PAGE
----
The Senufo or Senufic languages (Senoufo in Francophone usage) comprise ca. 15 languages spoken by the Senufo in the north of Côte d'Ivoire, the south of Mali and the southwest of Burkina Faso. An isolated language, Nafaanra, is also spoken in the west of Ghana. The Senufo languages are generally considered a branch of the Gur sub-family of Niger-Congo languages. Garber (1987) estimates the total number of Senufos at some 1.5 million; the Ethnologue, based on various population estimates, counts 2.7 million. The Senufo languages are bounded to the west by Mande languages, to the south by Kwa languages, and to the north and east by Central Gur languages.
The Senufo languages are like Gur languages in that they have a suffixal noun class system and that verbs are marked for aspect. Most Gur languages to the north of Senufo have a two tone downstep system, but the tonal system of the Senufo languages is mostly analysed as a three level tone system (High, Mid, Low).
The Senufo languages have been influenced by the neighbouring Mande languages in numerous ways. Many words have been borrowed from the Mande languages Bambara and Jula. Carlson (1994:2) notes that ‘it is probable that several grammatical constructions are calques on the corresponding Bambara constructions’. Like Mande languages, the Senufo languages have a Subject Object Verb (SOV) constituent order, rather than the Subject Verb Object (SVO) order which is more common in Gur and in Niger-Congo as a whole.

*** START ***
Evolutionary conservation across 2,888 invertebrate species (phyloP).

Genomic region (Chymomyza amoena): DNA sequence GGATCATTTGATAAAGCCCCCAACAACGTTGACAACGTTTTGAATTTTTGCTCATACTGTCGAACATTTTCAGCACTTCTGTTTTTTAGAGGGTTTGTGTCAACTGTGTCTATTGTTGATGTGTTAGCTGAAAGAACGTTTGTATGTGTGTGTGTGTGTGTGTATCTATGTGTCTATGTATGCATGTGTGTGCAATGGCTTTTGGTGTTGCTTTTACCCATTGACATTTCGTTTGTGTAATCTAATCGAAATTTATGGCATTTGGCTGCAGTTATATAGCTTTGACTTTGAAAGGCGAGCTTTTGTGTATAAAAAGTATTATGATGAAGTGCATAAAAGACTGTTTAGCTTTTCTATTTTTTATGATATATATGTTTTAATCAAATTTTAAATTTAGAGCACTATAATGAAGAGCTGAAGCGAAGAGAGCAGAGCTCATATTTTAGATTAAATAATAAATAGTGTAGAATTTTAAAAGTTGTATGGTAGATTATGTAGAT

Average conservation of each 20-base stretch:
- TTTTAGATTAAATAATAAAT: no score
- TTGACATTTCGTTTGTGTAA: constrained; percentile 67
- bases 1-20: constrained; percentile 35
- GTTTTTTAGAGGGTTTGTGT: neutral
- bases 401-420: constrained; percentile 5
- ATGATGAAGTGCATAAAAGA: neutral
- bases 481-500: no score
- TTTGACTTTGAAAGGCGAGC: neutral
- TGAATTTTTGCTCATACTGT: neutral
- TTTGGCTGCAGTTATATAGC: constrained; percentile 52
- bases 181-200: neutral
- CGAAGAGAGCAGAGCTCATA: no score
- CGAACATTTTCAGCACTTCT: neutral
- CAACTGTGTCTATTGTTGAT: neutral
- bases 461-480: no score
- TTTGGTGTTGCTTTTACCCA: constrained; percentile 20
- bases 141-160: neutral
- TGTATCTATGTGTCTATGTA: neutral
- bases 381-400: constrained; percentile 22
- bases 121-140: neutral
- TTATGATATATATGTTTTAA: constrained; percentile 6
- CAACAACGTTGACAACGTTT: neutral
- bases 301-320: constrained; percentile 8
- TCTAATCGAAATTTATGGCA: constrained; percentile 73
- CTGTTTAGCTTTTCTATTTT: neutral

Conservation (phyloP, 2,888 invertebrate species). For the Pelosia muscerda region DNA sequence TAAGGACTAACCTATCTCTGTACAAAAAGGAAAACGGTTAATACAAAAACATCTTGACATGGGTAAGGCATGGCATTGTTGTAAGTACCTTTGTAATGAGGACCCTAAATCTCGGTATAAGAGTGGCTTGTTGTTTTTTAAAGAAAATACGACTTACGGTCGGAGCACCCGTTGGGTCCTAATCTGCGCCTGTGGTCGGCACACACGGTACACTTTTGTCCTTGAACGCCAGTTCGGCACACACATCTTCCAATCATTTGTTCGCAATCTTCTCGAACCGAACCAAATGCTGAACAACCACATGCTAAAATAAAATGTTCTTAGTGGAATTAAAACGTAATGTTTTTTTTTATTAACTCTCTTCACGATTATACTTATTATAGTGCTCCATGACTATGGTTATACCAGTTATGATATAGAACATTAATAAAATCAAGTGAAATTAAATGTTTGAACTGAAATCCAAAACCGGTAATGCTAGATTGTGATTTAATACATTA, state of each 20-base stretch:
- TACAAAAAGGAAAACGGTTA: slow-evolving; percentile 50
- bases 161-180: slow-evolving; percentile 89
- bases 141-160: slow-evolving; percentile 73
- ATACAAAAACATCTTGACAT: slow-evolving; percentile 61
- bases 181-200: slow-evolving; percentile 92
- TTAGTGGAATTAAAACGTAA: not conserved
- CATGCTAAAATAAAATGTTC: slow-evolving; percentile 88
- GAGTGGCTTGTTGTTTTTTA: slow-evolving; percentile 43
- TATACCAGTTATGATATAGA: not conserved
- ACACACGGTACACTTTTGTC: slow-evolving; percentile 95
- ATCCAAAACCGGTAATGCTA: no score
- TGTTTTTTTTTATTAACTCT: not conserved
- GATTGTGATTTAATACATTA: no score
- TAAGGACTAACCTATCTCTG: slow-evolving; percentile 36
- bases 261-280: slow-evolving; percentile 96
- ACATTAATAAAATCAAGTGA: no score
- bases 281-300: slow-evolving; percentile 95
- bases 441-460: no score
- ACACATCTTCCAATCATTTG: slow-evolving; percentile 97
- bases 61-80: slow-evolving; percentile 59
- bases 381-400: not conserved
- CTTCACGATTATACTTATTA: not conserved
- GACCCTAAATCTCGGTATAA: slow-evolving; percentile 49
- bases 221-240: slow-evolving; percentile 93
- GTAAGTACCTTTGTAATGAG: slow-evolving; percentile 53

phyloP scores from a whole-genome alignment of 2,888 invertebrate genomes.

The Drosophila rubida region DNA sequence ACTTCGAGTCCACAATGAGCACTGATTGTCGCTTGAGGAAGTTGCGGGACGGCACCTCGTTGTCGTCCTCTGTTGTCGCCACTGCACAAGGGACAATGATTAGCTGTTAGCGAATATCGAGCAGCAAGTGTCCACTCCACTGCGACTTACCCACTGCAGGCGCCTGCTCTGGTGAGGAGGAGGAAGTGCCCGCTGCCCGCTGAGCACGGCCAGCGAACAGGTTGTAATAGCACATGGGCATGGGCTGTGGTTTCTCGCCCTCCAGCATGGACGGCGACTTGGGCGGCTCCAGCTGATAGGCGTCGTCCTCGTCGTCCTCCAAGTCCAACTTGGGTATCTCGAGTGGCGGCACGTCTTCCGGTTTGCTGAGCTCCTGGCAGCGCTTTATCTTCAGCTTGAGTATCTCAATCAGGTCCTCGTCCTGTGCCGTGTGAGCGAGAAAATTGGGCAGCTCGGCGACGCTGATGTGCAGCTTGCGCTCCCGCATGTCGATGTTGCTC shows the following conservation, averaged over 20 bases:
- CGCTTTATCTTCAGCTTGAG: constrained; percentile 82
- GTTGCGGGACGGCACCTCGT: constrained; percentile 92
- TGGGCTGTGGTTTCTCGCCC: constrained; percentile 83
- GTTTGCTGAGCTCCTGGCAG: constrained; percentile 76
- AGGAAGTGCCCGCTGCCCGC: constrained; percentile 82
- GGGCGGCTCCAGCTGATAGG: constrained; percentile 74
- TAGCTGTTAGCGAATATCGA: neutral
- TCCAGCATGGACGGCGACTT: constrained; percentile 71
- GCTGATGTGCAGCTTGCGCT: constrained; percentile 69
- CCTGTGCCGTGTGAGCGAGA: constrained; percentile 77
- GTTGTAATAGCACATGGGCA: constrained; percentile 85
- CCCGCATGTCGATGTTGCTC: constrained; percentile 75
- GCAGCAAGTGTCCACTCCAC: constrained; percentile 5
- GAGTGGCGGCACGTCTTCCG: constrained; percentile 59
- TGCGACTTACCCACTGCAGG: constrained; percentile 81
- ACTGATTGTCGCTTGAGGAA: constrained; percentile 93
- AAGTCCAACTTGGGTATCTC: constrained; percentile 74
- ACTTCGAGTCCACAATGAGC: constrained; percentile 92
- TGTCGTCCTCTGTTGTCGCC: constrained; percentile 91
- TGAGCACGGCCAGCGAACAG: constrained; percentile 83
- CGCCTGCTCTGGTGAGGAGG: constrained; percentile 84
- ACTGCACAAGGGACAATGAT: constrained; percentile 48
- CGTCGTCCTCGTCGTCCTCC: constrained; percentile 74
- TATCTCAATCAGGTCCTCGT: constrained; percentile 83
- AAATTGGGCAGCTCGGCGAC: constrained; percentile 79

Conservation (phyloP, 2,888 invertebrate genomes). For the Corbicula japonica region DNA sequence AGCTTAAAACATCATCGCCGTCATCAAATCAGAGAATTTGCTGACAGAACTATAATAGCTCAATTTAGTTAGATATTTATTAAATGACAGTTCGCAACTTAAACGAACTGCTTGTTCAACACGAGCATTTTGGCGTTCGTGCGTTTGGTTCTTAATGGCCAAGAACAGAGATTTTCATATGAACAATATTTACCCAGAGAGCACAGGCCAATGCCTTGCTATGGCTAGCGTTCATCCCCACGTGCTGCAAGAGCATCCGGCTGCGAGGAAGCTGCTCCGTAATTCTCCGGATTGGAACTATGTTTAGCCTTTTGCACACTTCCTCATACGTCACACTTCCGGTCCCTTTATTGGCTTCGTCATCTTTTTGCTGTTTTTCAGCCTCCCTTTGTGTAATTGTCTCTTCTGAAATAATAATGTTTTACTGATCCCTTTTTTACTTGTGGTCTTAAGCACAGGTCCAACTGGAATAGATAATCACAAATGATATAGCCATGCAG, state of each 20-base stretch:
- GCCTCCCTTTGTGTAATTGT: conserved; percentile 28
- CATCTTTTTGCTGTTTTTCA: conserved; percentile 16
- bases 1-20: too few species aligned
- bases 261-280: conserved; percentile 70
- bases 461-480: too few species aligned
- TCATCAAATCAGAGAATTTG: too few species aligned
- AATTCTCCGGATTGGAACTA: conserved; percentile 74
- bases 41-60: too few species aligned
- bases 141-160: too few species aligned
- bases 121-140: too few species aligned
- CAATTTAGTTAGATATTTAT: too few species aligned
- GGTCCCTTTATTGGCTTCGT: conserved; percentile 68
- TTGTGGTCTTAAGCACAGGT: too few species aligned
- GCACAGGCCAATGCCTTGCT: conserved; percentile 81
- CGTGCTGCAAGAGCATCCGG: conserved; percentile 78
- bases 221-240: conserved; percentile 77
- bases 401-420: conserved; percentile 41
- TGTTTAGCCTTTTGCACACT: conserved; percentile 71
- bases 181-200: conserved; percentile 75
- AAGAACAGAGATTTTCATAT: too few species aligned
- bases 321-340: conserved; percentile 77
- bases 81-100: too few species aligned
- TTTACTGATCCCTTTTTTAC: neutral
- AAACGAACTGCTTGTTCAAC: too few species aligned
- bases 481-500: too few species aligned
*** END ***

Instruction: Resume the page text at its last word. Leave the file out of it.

Delafosse (1904:192–217) was the first linguist to write on the Senufo languages. He noted that the Senufo were often confused with the Mande, partly because use of Mande languages by the Senufo was widespread:
In the influential classifications of Westermann (1927, 1970) and Bendor-Samuel (1971), the Senufo languages were classified as Gur languages. Starting with Manessy (1975) however, this classification was called into doubt. In 1989, John Naden, in his overview of the Gur family, stated that ‘[t]he remaining languages, especially Senufo, may well be no more closely related to Central Gur than to Guang or Togo Remnant, or than these to Central Gur or Volta-Comoe’ (1989:143).
Early Senufo classifications (e.g. Bendor-Samuel 1971) were mainly geographically motivated, dividing the Senufo languages into Northern, Central, and Southern Senufo. In subsequent years, this terminology was adopted by several linguists working on Senufo languages (Garber 1987; Carlson 1983, 1994). Mensah (1983) and Mills (1984) avoided this geographical terms but used mainly the same grouping, according to Garber 1987. SIL International in its Ethnologue subdivides the Senufo languages in six groups. Combining the two classifications results in the grouping below.
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